Home Archived December 11, 2018

The USGS Land Cover Institute (LCI)

  Georgia Land Cover
Capital Atlanta
Largest City Atlanta
Area Ranked 24th
Total 57,906.14 sq mi
Population Ranked 10th
Total (2000) 8,186,453
Density 141.4/sq mi
Highest point Brasstown Bald 4,784 ft (1,458 m)
Lowest point Atlantic Ocean 0 ft (0 m)
Georgia Land Cover

The southern region of the State is characterized by a flat coastal plain with a series of small barrier islands along the coast known as the Sea Islands. Northern Georgia is home to the heavily forested Appalachian Plateau and the Blue Ridge Mountains. Bridging the wetlands of the coastal plain and the mountainous ridges of the north is the Piedmont foothill region that covers one-third of the State. Georgia has a varied topographic landscape whose features have a northeast/southwest trend. Georgia is drained by many rivers, with the Savannah being the most notable for its length (350 miles) and forming the border between Georgia and South Carolina. In addition to a dense river system network, Georgia hosts substantial woody and herbaceous wetlands along its coastline. The highest concentration of forest growth is in northern Georgia; however, deciduous, pine, and mixed forest are found almost anywhere in the State. Okefenokee Swamp is found in the southeast region of the State, along its border with Florida. It is a shallow, 438,000-acre peat-filled wetland which is the largest peat-based black water swamp in North America.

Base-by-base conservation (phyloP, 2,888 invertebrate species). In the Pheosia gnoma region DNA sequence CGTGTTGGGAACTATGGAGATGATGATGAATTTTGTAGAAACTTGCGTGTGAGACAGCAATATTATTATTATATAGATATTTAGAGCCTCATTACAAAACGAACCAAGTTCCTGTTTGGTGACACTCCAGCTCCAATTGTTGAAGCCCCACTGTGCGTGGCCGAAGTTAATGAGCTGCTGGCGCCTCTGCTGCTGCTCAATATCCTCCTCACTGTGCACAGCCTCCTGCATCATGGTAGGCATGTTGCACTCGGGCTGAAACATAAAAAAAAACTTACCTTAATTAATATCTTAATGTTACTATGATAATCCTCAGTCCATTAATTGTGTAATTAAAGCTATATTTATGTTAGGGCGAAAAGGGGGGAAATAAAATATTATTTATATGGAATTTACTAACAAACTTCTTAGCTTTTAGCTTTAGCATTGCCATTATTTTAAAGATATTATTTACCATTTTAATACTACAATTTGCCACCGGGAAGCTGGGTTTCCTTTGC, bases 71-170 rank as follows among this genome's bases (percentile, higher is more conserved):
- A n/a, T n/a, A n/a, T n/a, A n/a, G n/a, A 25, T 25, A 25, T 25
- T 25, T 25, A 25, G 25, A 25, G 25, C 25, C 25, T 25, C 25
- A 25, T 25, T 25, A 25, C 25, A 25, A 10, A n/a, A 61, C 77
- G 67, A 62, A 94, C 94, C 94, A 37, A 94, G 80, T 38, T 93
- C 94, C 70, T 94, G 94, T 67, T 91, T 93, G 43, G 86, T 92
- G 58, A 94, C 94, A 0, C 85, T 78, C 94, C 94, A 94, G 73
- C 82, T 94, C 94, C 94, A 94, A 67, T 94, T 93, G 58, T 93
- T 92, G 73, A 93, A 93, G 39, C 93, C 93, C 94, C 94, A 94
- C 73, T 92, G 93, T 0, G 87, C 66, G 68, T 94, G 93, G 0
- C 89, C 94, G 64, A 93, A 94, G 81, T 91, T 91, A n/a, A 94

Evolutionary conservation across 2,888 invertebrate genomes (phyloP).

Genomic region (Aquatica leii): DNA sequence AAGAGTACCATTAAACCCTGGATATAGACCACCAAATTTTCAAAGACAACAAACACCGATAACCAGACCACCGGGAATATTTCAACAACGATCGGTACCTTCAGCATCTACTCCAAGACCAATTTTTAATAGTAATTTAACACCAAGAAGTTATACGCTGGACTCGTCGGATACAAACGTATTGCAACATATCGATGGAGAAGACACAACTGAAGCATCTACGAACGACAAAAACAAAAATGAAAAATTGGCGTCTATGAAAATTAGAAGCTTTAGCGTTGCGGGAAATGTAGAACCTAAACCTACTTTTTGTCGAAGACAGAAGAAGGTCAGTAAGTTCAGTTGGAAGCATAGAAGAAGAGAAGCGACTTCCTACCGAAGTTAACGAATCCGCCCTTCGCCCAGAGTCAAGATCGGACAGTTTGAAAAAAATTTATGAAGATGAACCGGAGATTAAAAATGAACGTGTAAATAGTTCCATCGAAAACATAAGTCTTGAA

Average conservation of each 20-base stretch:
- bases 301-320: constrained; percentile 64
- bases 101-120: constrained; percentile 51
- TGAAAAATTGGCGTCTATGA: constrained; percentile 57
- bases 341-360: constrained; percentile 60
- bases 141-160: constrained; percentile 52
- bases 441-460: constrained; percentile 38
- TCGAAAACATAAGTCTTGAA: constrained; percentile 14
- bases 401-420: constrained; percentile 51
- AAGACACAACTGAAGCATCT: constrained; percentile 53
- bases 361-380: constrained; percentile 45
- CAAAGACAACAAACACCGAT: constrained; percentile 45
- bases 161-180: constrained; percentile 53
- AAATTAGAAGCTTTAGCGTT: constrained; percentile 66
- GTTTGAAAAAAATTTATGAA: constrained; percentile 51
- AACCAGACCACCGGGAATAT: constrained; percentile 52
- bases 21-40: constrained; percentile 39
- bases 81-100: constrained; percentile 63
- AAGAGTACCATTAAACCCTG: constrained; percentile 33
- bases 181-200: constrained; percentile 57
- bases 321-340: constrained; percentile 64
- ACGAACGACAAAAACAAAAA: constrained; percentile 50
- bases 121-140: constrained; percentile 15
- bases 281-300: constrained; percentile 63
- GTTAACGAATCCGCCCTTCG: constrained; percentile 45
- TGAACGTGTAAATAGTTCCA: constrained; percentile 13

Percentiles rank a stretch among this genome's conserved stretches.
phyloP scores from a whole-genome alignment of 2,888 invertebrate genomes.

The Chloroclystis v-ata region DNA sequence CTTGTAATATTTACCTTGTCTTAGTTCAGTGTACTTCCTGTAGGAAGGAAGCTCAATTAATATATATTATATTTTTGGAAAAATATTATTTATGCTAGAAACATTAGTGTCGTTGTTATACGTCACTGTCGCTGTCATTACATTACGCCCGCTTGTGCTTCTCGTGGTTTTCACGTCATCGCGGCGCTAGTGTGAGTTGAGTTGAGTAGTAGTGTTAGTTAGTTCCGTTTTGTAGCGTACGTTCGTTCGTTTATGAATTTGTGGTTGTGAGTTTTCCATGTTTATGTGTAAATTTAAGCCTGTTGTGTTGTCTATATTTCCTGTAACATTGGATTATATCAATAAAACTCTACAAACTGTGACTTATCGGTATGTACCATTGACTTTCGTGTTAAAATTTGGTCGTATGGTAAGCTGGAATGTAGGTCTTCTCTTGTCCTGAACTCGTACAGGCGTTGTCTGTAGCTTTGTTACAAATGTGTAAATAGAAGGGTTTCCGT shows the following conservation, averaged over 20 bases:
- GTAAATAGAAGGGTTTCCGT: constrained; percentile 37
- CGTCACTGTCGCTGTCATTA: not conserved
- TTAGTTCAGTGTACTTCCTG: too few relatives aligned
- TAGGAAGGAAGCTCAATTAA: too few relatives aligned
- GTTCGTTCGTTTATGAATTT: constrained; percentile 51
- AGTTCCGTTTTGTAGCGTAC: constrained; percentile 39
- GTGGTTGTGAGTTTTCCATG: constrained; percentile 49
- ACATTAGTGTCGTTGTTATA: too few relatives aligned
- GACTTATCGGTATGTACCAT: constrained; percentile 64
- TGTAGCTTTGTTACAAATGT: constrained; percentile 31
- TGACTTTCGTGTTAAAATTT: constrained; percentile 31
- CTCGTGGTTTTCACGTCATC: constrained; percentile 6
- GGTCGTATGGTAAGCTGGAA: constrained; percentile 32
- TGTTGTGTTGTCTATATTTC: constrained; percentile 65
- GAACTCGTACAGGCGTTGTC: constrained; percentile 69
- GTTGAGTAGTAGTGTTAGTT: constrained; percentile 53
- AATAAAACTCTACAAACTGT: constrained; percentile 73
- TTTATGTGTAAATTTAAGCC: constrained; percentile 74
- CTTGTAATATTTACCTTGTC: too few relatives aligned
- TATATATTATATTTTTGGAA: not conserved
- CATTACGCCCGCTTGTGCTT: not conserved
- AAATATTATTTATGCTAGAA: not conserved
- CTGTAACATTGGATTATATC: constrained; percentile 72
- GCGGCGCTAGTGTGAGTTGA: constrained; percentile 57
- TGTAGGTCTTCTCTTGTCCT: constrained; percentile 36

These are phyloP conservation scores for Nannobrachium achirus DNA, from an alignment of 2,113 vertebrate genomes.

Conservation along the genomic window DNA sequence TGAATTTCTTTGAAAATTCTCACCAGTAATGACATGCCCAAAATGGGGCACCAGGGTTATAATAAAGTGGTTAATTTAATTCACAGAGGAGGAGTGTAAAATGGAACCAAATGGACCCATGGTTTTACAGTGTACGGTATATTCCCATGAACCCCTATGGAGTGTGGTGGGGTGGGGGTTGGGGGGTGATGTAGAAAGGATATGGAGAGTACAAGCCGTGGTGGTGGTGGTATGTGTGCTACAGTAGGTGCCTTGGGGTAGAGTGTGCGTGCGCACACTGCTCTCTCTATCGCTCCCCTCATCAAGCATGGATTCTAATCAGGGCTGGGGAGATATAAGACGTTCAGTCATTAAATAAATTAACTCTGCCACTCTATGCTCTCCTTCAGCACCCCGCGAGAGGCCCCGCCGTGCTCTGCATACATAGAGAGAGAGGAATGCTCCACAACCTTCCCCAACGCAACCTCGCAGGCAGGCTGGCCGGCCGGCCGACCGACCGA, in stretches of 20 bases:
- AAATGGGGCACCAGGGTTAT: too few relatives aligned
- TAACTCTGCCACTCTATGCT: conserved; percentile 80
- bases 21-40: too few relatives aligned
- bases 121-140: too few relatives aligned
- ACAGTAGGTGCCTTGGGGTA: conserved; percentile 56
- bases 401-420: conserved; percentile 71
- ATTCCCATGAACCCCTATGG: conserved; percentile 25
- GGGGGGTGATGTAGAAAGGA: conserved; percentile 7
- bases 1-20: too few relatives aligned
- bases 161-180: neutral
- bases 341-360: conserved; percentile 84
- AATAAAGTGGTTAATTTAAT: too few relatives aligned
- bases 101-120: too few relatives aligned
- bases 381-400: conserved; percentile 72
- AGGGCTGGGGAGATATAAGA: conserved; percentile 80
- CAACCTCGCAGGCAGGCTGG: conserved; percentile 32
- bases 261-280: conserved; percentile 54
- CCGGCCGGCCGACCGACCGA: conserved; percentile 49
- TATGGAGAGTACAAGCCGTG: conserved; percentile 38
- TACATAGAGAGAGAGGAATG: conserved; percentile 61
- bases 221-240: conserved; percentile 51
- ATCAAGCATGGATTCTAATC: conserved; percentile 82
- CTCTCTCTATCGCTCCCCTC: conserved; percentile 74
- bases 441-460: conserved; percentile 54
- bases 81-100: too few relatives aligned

The Importance of Land Cover Information

Scientists working in the USGS are among the leaders in the study of land cover. Land cover refers to the vegetation and artificial structures that cover the land's surface. Examples of land cover include trees, grass, crops, wetlands, water, buildings, and pavement. As scientists study land cover, they are also studying land use. Land use involves human activities that take place on the land such as farming, grazing, logging, and recreation. Land cover scientists use satellite images and other remotely sensed imagery to assess national and global land cover characteristics and monitor how - and how rapidly - land cover changes. They also study the economic impacts of land cover change as well as its effects on water quality, the spread of invasive species, habitat and biodiversity loss, climate variability, and other environmental factors. Scientists require up-to-date land cover information to accurately understand current conditions and to assess the extent and impacts of land cover change on the Earth system.